The Treasury Select Committee has elected to publish a critique of the controversial new IR35 rules for the public sector.
Created by the Association of Recruitment Consultancies (ARC), the critical letter had previously been sent to all MPs and outlined the association’s dissatisfaction with the reforms made to IR35 in the public sector, which have already had major ramifications.
The Treasury Select Committee is set to now publish the letter as evidence, and will form part of a specific focus on controversial aspects of the government’s Finance Bill 2017.
“Our intention as we reported in March was to ensure that MPs recognised the problems we identified, not only in relation to the new online tool but also in respect of some fundamental points of principle” said Adrian Marlowe, chairman of ARC. “The approach taken by HMRC and the Treasury in taxing self employed contractors in the way set out, increasing tax levels, imposing administrative and cost burdens on already hard pressed public authorities, confusing employment income with company invoices, and introducing consequent VAT anomalies, is not the correct way to address IR35 tax avoidance perceived by HMRC or public sector off payroll arrangements.”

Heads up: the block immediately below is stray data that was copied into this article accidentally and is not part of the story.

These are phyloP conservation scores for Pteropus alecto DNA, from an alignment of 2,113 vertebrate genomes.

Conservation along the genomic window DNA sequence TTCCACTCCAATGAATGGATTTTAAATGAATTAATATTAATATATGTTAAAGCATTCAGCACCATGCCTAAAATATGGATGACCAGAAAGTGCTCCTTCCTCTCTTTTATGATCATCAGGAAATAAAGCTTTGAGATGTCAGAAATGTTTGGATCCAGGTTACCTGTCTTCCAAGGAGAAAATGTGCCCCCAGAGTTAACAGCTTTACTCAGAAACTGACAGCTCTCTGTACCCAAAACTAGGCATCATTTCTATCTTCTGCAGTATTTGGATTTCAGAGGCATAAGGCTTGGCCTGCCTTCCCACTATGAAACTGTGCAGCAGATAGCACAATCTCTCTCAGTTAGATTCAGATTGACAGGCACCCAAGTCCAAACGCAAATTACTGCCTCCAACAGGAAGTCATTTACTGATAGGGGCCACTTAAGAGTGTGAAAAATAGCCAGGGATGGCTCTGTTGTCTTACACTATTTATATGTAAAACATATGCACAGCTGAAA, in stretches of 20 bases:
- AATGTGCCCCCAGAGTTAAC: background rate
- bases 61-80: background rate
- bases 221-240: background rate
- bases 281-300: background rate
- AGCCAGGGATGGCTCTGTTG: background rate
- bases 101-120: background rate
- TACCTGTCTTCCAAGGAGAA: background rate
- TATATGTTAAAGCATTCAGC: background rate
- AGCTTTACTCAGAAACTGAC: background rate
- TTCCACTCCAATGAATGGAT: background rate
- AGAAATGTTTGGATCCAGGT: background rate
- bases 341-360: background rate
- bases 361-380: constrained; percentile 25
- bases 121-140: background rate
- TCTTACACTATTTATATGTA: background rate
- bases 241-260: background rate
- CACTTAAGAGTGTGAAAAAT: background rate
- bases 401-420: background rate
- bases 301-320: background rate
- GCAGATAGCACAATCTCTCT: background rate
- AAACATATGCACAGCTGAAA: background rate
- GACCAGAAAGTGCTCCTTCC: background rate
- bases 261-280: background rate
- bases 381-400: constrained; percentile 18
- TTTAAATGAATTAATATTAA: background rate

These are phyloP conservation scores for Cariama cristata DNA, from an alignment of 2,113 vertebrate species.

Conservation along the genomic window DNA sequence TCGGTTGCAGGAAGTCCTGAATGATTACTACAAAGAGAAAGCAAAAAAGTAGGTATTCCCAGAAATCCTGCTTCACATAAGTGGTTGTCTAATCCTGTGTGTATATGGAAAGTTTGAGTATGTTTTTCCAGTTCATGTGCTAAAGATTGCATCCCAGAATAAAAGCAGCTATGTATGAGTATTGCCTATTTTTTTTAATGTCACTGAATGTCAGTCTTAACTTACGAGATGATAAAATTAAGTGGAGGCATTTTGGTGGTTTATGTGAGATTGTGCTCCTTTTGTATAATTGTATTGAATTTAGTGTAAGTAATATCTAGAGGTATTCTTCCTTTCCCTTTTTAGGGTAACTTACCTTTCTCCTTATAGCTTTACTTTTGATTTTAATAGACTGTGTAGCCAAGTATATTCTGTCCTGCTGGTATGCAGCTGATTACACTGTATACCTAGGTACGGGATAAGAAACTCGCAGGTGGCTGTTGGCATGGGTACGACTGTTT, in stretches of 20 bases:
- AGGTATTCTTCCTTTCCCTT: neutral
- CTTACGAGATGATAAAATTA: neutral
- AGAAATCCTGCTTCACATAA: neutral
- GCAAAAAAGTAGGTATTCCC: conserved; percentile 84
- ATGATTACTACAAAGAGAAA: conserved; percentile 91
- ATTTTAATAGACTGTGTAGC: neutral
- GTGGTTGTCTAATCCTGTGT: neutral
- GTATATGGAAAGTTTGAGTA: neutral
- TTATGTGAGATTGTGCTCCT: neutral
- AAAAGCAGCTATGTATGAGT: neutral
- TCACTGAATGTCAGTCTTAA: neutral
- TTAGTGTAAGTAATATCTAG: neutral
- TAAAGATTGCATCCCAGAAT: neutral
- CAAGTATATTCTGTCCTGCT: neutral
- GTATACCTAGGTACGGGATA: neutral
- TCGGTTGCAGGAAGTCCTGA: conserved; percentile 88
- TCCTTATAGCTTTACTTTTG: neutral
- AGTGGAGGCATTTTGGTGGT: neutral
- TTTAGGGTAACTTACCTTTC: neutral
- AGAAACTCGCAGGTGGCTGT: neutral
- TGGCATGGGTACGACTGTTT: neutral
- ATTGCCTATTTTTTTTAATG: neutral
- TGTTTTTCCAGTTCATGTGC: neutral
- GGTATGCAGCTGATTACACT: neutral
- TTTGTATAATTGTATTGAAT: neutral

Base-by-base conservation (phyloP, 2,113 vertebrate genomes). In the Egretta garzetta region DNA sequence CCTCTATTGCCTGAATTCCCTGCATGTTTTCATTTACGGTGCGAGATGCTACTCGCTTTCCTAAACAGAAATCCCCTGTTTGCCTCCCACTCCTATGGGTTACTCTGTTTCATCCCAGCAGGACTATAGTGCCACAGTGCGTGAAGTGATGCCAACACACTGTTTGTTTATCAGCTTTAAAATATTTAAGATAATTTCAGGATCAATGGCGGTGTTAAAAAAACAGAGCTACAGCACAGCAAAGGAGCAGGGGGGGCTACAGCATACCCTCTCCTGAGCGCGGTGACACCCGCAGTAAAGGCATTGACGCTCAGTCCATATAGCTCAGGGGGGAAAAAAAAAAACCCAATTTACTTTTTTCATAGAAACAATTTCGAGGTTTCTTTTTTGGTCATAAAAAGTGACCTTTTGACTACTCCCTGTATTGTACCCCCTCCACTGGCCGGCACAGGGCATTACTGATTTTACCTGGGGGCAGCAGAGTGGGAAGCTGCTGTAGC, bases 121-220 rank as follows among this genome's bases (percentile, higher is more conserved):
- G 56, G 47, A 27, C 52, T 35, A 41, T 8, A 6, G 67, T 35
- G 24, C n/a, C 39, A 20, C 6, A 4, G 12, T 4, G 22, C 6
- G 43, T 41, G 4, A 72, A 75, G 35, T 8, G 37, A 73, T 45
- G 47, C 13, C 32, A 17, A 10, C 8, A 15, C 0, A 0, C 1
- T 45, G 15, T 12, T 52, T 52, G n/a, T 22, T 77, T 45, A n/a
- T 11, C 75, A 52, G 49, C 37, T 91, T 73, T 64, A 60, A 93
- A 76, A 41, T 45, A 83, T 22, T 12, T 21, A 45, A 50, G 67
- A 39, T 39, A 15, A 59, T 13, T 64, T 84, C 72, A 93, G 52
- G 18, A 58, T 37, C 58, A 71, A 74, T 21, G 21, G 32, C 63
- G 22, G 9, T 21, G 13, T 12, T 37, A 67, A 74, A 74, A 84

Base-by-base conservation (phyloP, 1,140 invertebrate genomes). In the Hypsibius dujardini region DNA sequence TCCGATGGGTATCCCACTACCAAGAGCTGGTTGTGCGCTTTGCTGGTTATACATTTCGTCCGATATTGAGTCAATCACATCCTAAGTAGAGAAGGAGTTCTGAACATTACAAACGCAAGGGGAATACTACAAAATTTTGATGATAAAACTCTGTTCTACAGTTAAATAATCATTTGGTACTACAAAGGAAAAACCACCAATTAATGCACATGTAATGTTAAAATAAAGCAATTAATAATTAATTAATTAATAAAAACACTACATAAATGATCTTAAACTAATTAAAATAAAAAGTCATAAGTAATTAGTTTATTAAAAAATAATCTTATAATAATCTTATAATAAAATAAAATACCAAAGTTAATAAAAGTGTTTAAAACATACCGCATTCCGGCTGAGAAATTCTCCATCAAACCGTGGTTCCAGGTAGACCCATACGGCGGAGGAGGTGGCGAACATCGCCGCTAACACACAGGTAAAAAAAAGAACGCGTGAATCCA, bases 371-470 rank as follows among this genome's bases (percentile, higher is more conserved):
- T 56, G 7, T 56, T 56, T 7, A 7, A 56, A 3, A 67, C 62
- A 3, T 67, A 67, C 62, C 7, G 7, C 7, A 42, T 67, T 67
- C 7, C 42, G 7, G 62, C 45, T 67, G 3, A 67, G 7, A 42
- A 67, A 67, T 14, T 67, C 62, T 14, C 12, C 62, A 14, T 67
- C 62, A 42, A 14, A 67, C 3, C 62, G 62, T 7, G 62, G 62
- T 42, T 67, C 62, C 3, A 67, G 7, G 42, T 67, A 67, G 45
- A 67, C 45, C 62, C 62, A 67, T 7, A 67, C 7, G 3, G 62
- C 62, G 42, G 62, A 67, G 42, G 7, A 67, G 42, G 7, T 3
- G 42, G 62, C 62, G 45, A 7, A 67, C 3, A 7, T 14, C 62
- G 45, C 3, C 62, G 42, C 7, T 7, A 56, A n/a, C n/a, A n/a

ARC has asked MPs to seek the removal of these IR35 related measures from the Finance Bill. The association also called for a wholesale review to be take place.
“Today I have been told by a representative of the Treasury Select Committee that the Committee had planned to use our letter as evidence in a formal enquiry concerning controversial aspects of the Finance Bill,” said Marlowe. “However because of the election announcement that enquiry is not now proceeding. All the same, the Committee will publish ARC’s letter as evidence for MPs to consider when reviewing this aspect of the Finance Bill next week.”
Marlowe added that he and the ARC are pleased with the action taken by the Treasury Select Committee, having ‘done everything in our power to draw this issue to the attention of our elected representatives’.
“It is now up to them whether to exclude the measures out or not,” he added. “I sincerely hope that a positive result emerges not least given the precedent that the measures, if allowed to proceed, could set for the private sector, and ultimately the principle of flexibility in the UK labour market.”